The medicinal use of herbs has a long history in virtually all the cultures of the world.  Traditionally, many herbs and spices possess both medicinal and culinary uses, while others are used only for the treatment of specific ailments and conditions. 

 

In the United States, the use of dietary herbal supplements to support the health of the body’s systems and functions has increased dramatically since the passage of DSHEA (Dietary Supplements Health and Education Act) in 1994.  Herbal products are subject to the same GMPs (good manufacturing processes) required by FDA for all dietary supplements. 

 

The safety and efficacy of herbal supplements is based both on their history of traditional use and on a growing body of scientific literature supporting their use for specific conditions.  Research and analytic methods for a wide variety of herbal medicinal plants is supported by organizations such as the American Herbal Pharmacopoeia, the American Botanical Council and the American Herbal Products Association.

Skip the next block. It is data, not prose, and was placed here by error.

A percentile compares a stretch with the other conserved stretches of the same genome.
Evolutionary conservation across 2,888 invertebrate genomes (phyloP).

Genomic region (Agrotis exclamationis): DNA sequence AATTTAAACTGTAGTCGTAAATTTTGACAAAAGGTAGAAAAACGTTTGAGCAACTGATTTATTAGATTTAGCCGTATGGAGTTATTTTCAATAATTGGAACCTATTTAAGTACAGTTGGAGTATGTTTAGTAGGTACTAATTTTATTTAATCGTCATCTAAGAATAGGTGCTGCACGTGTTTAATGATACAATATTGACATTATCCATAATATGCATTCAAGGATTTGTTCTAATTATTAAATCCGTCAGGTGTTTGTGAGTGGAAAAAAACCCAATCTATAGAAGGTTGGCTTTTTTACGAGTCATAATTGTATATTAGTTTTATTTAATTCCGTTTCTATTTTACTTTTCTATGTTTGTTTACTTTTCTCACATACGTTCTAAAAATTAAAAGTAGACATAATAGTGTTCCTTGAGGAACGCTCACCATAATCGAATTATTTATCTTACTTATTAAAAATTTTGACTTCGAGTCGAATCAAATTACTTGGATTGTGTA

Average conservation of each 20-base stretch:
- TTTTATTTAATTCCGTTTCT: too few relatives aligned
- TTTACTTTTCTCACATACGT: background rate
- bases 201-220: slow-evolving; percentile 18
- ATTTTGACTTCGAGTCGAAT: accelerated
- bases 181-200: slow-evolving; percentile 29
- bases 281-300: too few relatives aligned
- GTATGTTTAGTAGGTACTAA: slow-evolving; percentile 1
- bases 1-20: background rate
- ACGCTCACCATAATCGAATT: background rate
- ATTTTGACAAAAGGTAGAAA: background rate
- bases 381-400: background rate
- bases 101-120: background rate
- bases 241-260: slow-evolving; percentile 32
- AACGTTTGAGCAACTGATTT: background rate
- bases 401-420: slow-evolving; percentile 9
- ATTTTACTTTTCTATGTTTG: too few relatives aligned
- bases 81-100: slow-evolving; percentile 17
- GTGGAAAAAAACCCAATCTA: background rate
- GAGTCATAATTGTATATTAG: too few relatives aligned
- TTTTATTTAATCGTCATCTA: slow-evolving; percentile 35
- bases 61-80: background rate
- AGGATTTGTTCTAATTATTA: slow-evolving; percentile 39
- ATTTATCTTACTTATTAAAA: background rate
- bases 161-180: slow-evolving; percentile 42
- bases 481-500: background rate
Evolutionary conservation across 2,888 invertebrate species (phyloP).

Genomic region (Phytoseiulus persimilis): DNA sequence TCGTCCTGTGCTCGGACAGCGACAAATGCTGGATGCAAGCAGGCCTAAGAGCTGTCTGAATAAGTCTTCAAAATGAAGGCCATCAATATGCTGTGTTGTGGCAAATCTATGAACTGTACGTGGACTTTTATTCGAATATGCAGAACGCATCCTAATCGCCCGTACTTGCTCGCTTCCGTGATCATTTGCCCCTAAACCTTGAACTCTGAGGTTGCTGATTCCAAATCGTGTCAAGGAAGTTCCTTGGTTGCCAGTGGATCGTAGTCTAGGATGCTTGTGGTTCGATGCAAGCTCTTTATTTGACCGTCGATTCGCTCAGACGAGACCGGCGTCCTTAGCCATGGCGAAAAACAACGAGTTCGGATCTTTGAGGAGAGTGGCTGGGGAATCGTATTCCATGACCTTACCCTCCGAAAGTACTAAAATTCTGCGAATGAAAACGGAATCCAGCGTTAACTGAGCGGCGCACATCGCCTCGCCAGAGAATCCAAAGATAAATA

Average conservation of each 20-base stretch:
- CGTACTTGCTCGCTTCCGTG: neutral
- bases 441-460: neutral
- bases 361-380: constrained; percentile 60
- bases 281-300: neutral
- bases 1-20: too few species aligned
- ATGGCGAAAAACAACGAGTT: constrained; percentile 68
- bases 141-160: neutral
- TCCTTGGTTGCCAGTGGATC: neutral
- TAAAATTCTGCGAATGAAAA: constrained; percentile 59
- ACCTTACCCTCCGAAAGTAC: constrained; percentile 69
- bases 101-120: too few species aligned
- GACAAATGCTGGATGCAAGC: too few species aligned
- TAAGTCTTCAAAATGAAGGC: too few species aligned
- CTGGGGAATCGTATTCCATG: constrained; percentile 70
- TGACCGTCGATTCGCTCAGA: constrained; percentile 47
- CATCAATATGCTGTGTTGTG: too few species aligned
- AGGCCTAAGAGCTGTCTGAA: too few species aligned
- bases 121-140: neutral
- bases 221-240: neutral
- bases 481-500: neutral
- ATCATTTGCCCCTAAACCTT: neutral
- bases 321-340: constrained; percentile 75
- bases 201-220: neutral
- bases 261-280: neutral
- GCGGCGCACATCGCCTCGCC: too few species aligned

Among the most widely used most researched and best selling herbs in the dietary supplements category are hawthorn for heart health, cranberry for urinary tract health, garlic for cholesterol control and antioxidant activity, gingko for brain function, saw palmetto for prostate health, Echinacea for immune support, milk thistle for liver cleansing, St. John’s wort for depression, and ginseng for tonic and energy-boosting properties.